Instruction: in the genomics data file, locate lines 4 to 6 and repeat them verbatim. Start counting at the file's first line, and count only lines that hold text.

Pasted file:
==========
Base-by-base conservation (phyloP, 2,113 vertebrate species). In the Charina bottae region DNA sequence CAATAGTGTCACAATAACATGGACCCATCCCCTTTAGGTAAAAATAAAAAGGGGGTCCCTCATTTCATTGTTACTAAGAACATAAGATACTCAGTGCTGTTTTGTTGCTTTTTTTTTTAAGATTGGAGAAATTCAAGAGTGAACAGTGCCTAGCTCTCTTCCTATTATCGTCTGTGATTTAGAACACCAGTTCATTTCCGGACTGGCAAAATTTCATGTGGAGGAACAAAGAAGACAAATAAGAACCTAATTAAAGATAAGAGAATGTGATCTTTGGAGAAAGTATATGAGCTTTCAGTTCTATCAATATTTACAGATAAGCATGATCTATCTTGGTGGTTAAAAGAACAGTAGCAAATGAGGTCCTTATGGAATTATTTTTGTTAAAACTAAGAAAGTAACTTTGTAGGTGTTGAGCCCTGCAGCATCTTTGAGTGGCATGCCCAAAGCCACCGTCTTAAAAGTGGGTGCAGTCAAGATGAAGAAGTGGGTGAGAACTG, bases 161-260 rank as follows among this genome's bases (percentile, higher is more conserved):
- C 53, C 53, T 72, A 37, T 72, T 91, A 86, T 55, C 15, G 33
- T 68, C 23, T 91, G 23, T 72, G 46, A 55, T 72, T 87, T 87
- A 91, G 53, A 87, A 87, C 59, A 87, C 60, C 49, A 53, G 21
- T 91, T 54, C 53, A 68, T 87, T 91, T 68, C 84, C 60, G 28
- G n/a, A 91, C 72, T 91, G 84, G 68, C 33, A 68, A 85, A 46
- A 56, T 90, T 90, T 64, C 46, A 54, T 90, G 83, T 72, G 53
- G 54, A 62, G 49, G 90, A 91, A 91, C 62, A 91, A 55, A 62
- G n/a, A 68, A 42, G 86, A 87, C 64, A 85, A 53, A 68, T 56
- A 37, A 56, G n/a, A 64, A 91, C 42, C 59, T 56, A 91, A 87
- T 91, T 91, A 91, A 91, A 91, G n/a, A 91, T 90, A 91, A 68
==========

- A 91, G 53, A 87, A 87, C 59, A 87, C 60, C 49, A 53, G 21
- T 91, T 54, C 53, A 68, T 87, T 91, T 68, C 84, C 60, G 28
- G n/a, A 91, C 72, T 91, G 84, G 68, C 33, A 68, A 85, A 46